Leverage value of this new point was within the usual range of values in the model. Thus, no extrapolation was involved. Numerically, within the usual range of values in our model is to be less than In this case, leverage was 0.028, which is far less than upper bound. The resulting interval of this house price is (15.29489; 28.24503). Hence with 95% confidence we conclude that the cost of the single new house in Boston’s suburban with 10% of lower status of the population and 0.5 nitric oxides concentration (parts per 10 million), at the same time, when an average number of rooms per dwelling is 5.5 and pupilteacher ratio by town equals to 16, the ratio of blacks and whites by town is 1.178, weighted distances to five Boston employment centers are 5 miles will be between $15,295 and$28,245, which is

**In another example we changed only weighted distances to five Boston employment centers to 1 mile. In this case, leverage value of this new point was 0.066, which is within the usual range of values in the model. Thus, no extrapolation was involved. But, we should notice that it is too close to 0.072 – the maximum allowed leverage.** This is because 1 mile distance to five Boston employment centers is one feature of outlier. The resulting interval of this house price is (18.42295; 31.61059). Hence with 95% confidence we conclude that the cost of the single new house in Boston’s suburban with 10% of lower status of the population and 0.5 nitric oxides concentration (parts per 10 million), at the same time, when an average number of rooms per dwelling is 5.5 and pupil-teacher ratio by town equals to 16, the ratio of blacks and whites by town is 1.178, weighted distances to five Boston employment centers are 1 miles will be between $18.423 and $31.611. As you see from the examples, we made prediction that two houses in the same Boston’s suburb, but while the one is near to the center and another is farther, the near one costs more expensive than the further.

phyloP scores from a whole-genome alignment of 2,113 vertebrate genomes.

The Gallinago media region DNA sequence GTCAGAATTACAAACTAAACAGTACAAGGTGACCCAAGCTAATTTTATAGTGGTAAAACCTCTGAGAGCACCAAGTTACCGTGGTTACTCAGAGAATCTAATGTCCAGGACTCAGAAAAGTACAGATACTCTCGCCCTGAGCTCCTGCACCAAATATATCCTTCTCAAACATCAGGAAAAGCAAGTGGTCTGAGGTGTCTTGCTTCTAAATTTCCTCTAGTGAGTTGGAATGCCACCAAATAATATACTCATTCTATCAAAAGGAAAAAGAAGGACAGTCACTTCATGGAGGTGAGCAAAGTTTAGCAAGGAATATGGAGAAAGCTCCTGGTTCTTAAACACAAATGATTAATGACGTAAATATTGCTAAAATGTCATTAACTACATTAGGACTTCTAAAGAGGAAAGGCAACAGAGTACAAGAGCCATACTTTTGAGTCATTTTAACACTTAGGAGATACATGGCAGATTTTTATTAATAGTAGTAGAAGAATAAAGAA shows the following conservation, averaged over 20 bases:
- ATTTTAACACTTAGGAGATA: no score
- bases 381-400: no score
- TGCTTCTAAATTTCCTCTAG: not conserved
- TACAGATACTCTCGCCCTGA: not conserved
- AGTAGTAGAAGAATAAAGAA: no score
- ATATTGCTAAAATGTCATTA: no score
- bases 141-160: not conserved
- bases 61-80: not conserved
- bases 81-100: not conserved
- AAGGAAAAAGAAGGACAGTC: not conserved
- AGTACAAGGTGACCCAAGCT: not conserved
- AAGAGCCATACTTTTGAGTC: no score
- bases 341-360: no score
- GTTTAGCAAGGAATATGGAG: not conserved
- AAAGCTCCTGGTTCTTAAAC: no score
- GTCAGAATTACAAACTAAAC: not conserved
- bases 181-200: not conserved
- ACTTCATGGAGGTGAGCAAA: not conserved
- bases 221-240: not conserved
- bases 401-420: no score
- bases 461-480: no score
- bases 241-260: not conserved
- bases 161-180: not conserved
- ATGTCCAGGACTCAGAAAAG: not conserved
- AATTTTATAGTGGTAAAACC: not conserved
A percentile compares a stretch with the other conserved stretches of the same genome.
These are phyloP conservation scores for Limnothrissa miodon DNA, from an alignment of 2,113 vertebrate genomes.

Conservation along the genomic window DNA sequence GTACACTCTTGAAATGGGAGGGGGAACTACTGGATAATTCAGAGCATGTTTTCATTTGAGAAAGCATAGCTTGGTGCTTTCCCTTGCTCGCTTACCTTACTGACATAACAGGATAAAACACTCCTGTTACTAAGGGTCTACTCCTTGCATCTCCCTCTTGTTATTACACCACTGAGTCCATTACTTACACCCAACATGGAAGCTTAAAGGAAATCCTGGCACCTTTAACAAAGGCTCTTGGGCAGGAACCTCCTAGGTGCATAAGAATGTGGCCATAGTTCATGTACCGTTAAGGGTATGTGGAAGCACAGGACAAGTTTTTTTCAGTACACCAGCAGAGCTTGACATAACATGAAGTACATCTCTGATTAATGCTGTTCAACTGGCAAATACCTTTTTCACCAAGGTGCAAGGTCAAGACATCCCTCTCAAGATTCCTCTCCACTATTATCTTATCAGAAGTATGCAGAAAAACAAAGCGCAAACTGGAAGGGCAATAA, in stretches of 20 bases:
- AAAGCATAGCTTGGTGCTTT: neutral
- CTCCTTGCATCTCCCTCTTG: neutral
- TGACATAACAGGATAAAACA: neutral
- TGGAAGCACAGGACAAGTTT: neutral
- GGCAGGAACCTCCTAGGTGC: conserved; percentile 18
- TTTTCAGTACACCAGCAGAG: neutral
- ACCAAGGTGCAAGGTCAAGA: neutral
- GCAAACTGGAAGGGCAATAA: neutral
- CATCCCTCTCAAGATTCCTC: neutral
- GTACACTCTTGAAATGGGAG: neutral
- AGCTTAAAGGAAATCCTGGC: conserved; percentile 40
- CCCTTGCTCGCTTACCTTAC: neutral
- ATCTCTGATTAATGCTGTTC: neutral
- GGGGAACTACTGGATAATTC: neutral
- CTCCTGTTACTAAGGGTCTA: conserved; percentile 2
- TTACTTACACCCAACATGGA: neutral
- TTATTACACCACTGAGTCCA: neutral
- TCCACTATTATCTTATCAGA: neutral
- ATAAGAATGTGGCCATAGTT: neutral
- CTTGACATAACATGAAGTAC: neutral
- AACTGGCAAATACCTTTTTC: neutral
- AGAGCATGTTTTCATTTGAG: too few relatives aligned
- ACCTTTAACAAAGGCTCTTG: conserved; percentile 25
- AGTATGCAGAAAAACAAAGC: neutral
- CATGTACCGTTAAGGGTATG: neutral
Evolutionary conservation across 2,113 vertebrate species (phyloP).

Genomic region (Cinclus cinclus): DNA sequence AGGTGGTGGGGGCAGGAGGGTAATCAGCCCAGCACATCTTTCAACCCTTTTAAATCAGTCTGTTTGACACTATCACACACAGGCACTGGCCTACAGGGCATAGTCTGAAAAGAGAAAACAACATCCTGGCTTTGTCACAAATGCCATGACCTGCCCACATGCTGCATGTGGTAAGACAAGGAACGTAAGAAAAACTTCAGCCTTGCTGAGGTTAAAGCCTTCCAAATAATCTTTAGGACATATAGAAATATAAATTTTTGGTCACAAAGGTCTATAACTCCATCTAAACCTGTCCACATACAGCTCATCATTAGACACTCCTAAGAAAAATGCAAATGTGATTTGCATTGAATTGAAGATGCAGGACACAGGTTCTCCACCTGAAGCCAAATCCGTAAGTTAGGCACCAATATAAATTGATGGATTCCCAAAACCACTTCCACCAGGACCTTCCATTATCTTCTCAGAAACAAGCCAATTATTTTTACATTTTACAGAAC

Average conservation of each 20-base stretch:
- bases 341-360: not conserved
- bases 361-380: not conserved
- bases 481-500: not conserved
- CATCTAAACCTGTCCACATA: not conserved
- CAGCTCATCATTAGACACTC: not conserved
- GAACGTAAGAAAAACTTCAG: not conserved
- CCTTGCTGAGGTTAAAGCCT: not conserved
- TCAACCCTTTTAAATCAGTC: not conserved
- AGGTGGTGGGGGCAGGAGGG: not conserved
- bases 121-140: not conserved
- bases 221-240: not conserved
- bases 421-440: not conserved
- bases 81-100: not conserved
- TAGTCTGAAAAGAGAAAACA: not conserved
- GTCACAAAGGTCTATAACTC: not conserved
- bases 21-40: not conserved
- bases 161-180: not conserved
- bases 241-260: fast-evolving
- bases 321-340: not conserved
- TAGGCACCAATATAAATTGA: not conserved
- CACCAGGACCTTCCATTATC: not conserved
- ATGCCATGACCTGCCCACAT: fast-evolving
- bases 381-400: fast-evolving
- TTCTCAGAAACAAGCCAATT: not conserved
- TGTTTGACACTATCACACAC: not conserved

Before starting this work we guessed what the final model will be like. We expected the signs of the variables’ coefficients. According to our initial expectation, the coefficients of the variables including % lower status of the population, pupil-teacher ratio by town, weighted distances to five Boston employment centers, nitric oxides concentration (parts per 10 million) should be negative, and in the result model supported our expectations.

**However, initially we guessed that the relation between average number of rooms per dwelling and the house price would be positive, since in reality the more rooms in the house, the more expensive the house price is.** However, as a result of our project we got negative linear relation (β2=-31.343) between average number of rooms per dwelling and house price, which means with additional one room, the house price decreases by $31343, which did not support our expectation. From the project we have done, we learned several interesting things:

1st is that the samples picked in random by R program do not provide the same conclusion at the end, that’s why it’s very important to work with the initial sorted samples.

2nd is that there is still discrimination of Afro-Americans in the US. It was concluded, from the p-value of **the variable of black people proportion – the variable was significant, which means it still has effect to the house price. If there was no matter of people’s race in house trade, the variable about the proportion of black people would not be included in the model.**